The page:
* And check out the most anal retention letter ever.
* In non-Biglaw developments, it was a busy week for the Supreme Court. They heard all about EPA regulatory discretion, the Federal Circuit’s recondite jurisprudence, and other fun topics.
* On tap for the SCOTUS: Ken Starr and a bizarrely fascinating case. It’s like Bill ‘n Monica, all over again. But is it sexy enough for same-day audio-cast? Probably not.
* Meanwhile, on Capitol Hill, the imminent Democratic takeover is already being felt at the Senate Judiciary Committee. The big white-collar shops are eagerly anticipating lots of new business.
* Speaking of elections, please cast your vote for November 2006 Couple of the Month. And if you’re an NYU Law School student, please forward us the results of voting in the 3L hottie contest.
* In federal appellate judge news, Judge Morris Arnold is recovering nicely, Judge Richard Posner is getting testy, and Judge Frank Easterbrook is now Chief Judge Frank Easterbrook.
* And over in the district court, Judge Lee Rosenthal (S.D. Tex.) is probably out of the running for a promotion to the Fifth Circuit (despite being very highly regarded).
* Finally, in state court land, some judges are getting a little big for their
britches robes. They’re mouthing off, railing against immigrants, and making spectacles of themselves. Pipe down, Your Honors, and stay out of trouble.
Because this distinguished and brilliant jurist seems rather grumpy as of late. Last week, in a published opinion, he slapped around the IRS.
And now Judge Richard Posner — who, by the way, will be assuming virtual form later this month — delivers stinging benchslaps to lawyers for playing fast and loose with jurisdiction:
[T]he lawyers have wasted our time as well as their own and (depending on the fee arrangements) their clients’ money. We have been plagued by the carelessness of a number of the lawyers practicing before the courts of this circuit with regard to the required contents of jurisdictional statements in diversity cases.
It is time, as we noted in BondPro, that this malpractice stopped. We direct the parties to show cause within 10 days why counsel should not be sanctioned for violating Rule 28(a)(1) and mistaking the requirements of diversity jurisdiction. We ask them to consider specifically the appropriateness, as a sanction, of their being compelled to attend a continuing legal education class in federal jurisdiction.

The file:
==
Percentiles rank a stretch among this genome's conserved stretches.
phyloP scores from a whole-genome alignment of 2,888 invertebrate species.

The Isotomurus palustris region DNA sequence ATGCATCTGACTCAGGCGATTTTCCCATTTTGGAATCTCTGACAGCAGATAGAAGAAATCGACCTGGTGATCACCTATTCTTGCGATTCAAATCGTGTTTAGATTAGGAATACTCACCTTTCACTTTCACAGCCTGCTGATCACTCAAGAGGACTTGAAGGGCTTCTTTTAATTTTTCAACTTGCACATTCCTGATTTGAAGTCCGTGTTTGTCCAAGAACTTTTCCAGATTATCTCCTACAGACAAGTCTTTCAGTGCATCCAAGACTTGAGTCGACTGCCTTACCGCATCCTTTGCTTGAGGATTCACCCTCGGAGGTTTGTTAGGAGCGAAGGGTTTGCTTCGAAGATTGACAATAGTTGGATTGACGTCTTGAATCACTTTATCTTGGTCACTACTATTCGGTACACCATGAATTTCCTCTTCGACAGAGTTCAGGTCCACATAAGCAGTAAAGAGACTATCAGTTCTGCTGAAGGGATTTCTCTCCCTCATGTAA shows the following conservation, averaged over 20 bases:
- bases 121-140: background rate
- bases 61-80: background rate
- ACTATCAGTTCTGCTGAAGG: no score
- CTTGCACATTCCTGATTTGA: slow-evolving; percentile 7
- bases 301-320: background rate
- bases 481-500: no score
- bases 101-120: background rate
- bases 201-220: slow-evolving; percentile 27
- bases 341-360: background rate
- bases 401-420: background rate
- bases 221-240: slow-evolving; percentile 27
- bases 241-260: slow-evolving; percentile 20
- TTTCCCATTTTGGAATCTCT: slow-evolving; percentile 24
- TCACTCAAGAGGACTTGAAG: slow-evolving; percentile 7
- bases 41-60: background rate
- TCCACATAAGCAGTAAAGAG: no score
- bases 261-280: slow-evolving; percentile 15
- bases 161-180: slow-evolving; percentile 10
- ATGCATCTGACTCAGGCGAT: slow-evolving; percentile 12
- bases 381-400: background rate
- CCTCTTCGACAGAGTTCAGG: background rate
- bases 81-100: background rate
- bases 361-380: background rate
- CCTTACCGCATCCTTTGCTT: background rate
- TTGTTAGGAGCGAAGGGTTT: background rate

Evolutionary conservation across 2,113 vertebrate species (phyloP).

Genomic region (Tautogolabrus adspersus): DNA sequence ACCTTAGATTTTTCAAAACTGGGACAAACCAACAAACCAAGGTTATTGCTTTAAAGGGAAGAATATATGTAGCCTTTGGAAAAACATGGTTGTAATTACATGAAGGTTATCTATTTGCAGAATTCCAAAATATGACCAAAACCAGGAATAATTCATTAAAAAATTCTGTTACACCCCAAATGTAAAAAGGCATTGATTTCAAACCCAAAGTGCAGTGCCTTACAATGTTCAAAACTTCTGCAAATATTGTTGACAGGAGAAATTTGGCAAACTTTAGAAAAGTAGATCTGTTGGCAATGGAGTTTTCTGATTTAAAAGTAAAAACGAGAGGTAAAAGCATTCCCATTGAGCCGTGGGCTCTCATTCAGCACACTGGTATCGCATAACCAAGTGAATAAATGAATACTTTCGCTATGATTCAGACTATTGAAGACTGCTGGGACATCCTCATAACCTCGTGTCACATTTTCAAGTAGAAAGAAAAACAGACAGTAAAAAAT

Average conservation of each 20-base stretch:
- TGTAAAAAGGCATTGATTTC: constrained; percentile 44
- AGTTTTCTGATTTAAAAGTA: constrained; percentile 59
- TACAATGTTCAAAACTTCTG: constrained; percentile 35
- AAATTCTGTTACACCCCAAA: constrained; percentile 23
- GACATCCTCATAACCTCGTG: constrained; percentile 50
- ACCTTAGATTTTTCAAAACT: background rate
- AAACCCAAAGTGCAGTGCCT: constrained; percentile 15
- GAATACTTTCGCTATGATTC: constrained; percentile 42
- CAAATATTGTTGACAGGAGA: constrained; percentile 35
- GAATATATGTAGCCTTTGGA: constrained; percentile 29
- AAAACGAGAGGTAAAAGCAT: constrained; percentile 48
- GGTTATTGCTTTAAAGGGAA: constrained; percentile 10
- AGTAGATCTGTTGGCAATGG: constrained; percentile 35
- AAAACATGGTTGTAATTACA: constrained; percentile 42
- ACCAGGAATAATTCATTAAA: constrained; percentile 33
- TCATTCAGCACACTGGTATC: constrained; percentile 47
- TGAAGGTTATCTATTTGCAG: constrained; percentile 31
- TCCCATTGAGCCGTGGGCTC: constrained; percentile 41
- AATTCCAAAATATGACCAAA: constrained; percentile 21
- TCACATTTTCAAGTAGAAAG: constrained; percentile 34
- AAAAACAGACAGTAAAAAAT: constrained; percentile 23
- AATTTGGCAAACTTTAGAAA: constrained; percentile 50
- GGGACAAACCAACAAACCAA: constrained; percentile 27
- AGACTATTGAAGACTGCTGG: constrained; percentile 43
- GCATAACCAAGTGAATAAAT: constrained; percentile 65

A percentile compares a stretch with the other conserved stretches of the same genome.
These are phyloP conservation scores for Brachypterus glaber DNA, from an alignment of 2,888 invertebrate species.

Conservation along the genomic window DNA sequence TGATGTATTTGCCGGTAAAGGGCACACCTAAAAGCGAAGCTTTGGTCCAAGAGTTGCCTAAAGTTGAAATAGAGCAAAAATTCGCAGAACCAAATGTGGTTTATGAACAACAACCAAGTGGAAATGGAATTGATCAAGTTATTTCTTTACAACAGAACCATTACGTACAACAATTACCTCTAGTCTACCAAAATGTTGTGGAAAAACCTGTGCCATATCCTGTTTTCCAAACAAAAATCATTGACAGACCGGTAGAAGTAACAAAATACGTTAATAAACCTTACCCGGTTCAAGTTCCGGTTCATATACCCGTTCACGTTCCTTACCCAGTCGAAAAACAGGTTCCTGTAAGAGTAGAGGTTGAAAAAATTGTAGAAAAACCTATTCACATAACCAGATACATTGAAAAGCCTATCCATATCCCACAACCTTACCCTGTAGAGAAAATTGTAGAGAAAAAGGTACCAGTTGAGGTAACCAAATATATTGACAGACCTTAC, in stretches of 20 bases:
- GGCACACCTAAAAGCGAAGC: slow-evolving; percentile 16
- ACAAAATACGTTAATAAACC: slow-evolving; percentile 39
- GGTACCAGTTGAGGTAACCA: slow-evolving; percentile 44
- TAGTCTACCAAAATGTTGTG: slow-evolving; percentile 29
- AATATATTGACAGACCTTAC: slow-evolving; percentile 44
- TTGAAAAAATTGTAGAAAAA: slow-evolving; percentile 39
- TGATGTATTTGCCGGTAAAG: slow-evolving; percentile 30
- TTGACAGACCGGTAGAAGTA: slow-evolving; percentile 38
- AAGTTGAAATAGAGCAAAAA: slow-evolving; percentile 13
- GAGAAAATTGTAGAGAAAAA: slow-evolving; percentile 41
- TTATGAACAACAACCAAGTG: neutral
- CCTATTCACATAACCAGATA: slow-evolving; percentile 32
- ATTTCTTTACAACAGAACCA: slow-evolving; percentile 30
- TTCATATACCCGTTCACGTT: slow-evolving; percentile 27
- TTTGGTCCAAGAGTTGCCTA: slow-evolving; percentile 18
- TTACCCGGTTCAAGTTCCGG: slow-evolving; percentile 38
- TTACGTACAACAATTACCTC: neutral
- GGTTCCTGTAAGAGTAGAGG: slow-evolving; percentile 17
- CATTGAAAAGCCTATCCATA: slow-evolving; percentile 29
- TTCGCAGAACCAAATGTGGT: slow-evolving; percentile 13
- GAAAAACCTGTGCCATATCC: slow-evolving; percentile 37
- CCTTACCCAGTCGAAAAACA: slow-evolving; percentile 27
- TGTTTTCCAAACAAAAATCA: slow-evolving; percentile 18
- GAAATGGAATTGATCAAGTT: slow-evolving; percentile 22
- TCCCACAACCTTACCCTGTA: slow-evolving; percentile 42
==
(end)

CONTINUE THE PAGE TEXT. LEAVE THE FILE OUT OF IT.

Ouch. But query whether forced attendance at a CLE class on federal jurisdiction constitutes “cruel and unusual punishment” under the Eighth Amendment.
Continued commentary, after the jump.
- Bill Mathesius, Death Penalty, James M. Brooks, Judge of the Day, Lunacy, New Jersey, Richard Posner, State Judges, State Judges Are Clowns
Today we have TWO judges of the day. Both win the prize for their honesty and fearlessness. These jurists aren’t afraid to speak their minds, and for that we salute them.
First, there’s Judge James Brooks, of “the O.C.” — Orange County, California.
An Orange County judge with a sharp tongue and a history of making insensitive comments about ethnic minorities was publicly admonished by the Commission on Judicial Performance.
The commission cited [a] contempt hearing where litigant Arnold McMahon told Brooks that he didn’t attend a scheduled Oct. 15 deposition because he had gone to the hospital with chest pains.
“Gee,” Brooks responded. “I wonder what’s going to happen when we put you in jail, Mr. McMahon. Your little ticker might stop, you think?”
Come now — that’s a bit tepid. We’ve heard harsher words from federal appellate judges at oral argument. This was more compelling:
[T]he commission noted that Brooks had been privately chastised three times since 1996 for similar conduct. The commission-cited punishments include: a 1996 advisory letter for referring to Hispanic defendants as “Pedro,” and issuing a bench warrant for an Asian defendant for “ten thousand dollars or twenty thousand yen”…